More Flexibility for Lottery Operating Expenses. Existing laws give the lottery more flexibility than most other state departments to spend funds for operating expenses, including contracts with private entities. Proposition 1C expands this flexibility in some ways. For instance, the measure further limits the number of contracts with private entities that the commission must submit for competitive bidding. The measure also reduces the maximum amount of lottery operating expenses from 16 percent of lottery funds each year to 13 percent of these funds. (Since the lottery currently spends under 13 percent of lottery funds—less than the maximum now allowed—on its expenses, this change probably would have no immediate effect on lottery operations.) The measure, however, gives the lottery new flexibility to carry over unused operating funds to a future year.

No Changes to Laws on Lottery Games and Devices or State Operation of the Lottery. This measure includes no changes to existing laws about the types of technologies the lottery may use in its games or the machines it may use to dispense lottery tickets. In addition, this measure continues to require the lottery to be conducted by the state and not by a private company.

Use of Lottery Profits

Profits Would No Longer Be Dedicated to Education. Under Proposition 1C, lottery profits no longer would be paid to educational institutions beginning in 2009-10. Instead, as described below, payments to educational institutions from the state General Fund would increase to make up for the loss of the lottery payments.

Borrowing From Future Lottery Profits. If voters approve this measure, the state would be able to borrow from future lottery profits and receive a large payment or payments now from investors. The state budget plan for 2009-10—approved by the Legislature and the Governor in February 2009—relies on the state receiving $5 billion from such a borrowing. Future lottery profits would be used to repay the investors—with interest—over time. There is no limit in the measure on how much state officials may borrow in 2009-10 and future years.

Profits Would Be Available for State Debt Payments or Budget Obligations. Under this measure, lottery profits not needed to pay off lottery borrowing would be transferred to a new state government account called the Debt Retirement Fund (DRF). Funds in the DRF could be used by the Legislature to pay the following state expenses:

Payments for Problem Gambling Programs. The measure requires the lottery to direct $1 million of its funds each year to the state’s existing Office of Problem Gambling for its awareness and treatment programs. Currently, the lottery commits about $250,000 per year to this office to help pay for the state’s 1-800-GAMBLER problem gambling telephone line.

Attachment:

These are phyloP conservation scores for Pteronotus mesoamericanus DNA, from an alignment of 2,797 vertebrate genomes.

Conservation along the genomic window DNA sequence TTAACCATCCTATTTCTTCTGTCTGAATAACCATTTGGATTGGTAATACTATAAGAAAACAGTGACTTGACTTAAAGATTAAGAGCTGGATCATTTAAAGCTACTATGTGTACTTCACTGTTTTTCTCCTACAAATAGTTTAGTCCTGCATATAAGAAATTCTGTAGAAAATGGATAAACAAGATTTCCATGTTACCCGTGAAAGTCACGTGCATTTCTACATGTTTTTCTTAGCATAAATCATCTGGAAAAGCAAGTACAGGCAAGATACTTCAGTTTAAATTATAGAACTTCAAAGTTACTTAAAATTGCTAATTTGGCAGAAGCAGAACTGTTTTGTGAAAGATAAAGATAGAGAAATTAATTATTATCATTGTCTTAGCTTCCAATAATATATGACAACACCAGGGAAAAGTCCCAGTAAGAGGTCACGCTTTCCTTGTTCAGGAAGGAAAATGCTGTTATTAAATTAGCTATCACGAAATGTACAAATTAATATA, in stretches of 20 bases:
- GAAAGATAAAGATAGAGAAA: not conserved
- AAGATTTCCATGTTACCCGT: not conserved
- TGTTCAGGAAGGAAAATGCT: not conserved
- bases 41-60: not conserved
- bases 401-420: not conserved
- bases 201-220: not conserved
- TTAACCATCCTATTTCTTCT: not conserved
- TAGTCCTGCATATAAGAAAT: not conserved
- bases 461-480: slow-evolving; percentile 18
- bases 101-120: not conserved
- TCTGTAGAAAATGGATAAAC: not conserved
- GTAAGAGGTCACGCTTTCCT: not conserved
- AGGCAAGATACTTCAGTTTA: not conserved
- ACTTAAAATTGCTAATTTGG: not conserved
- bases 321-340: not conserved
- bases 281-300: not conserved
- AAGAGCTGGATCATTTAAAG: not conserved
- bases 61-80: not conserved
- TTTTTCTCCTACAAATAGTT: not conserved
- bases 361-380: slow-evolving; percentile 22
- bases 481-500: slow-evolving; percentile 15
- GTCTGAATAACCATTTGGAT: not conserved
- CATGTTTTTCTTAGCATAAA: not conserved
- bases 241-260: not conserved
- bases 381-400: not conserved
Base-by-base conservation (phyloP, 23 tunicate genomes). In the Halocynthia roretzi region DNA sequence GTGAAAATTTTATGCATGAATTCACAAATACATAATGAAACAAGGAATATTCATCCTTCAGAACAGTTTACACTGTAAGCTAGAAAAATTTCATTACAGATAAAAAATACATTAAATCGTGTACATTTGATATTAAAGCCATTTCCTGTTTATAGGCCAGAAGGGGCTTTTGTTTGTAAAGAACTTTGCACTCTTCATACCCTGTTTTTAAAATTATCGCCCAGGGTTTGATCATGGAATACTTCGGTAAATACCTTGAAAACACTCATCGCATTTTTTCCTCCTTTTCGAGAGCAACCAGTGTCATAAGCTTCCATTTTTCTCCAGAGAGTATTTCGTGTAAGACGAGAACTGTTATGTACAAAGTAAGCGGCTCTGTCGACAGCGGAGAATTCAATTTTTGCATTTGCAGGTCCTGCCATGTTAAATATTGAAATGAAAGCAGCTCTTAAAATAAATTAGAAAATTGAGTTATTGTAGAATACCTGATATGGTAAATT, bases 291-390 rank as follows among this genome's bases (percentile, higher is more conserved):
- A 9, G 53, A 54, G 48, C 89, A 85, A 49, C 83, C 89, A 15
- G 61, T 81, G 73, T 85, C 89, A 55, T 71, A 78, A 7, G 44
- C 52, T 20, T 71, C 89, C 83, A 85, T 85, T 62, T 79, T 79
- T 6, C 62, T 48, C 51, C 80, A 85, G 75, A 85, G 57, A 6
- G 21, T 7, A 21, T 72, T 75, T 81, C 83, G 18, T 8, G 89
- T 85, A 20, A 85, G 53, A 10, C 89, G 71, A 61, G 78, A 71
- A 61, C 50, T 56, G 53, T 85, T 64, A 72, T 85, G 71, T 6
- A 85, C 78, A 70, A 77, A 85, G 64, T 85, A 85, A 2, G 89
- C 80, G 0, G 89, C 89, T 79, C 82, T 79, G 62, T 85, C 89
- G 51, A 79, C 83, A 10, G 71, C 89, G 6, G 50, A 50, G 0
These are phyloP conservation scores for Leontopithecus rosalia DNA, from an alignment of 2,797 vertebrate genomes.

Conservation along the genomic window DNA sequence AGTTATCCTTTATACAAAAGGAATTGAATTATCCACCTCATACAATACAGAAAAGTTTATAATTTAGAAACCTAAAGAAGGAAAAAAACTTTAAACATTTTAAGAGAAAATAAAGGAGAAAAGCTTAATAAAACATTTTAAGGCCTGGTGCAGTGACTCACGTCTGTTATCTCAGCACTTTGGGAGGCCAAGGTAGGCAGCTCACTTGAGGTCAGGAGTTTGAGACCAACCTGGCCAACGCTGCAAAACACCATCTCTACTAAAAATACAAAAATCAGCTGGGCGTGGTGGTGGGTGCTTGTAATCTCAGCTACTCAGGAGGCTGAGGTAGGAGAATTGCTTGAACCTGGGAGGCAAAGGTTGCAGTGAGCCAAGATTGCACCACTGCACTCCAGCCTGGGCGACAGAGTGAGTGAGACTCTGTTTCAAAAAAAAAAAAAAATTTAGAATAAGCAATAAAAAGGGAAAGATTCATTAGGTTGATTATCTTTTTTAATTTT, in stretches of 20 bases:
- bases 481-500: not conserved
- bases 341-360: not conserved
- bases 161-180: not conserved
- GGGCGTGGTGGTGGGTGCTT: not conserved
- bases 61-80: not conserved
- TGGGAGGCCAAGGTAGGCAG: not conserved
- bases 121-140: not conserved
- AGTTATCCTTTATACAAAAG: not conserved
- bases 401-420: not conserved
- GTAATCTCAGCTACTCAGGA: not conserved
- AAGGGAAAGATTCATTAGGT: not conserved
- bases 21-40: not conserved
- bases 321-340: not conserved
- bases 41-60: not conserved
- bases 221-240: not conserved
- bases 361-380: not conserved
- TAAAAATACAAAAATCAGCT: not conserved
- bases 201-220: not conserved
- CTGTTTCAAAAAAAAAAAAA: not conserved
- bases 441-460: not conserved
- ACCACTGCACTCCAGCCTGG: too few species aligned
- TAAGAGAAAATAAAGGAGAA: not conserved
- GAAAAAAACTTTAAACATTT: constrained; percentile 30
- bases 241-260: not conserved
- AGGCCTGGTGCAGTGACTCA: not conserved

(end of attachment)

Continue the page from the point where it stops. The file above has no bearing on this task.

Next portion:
Funding for Educational Institutions

Increased State General Fund Payments. This measure requires the state to increase payments to educational institutions from the General Fund beginning in 2009-10. This would make up for the loss of lottery payments to education. Specifically, the measure requires the General Fund to make payments to educational institutions in 2009-10 equal to (1) the amount of lottery profits paid to these institutions in 2008-09 plus (2) an adjustment for growth in the number of students and the cost of living. For K-12 schools and community colleges, the measure states that these General Fund payments in 2009‑10 are in addition to those already required under the Proposition 98 funding guarantee. In future years, the new General Fund payments for K-12 schools and community colleges would become part of their annual Proposition 98 funding. Future General Fund payments to educational institutions would continue to be adjusted each year for growth in the number of students, as well as cost of living. Like the payments under the existing lottery law, these General Fund payments would be distributed to educational institutions based on their number of students.

Future Amendments

Legislature Would Have More Flexibility to Amend the Law Later. Currently, two-thirds of Members in each house of the Legislature can vote to amend the lottery law to further the purposes of Proposition 37, the original lottery law passed in 1984. This measure gives the Legislature (with a two-thirds vote) more flexibility to amend the lottery law in the future. For example, such amendments could authorize new operating rules, games, or devices that increase the lottery’s ability to generate profits for public purposes. The Legislature, however, would not be able to amend the parts of this measure that increase state General Fund payments to educational institutions without approval of the voters.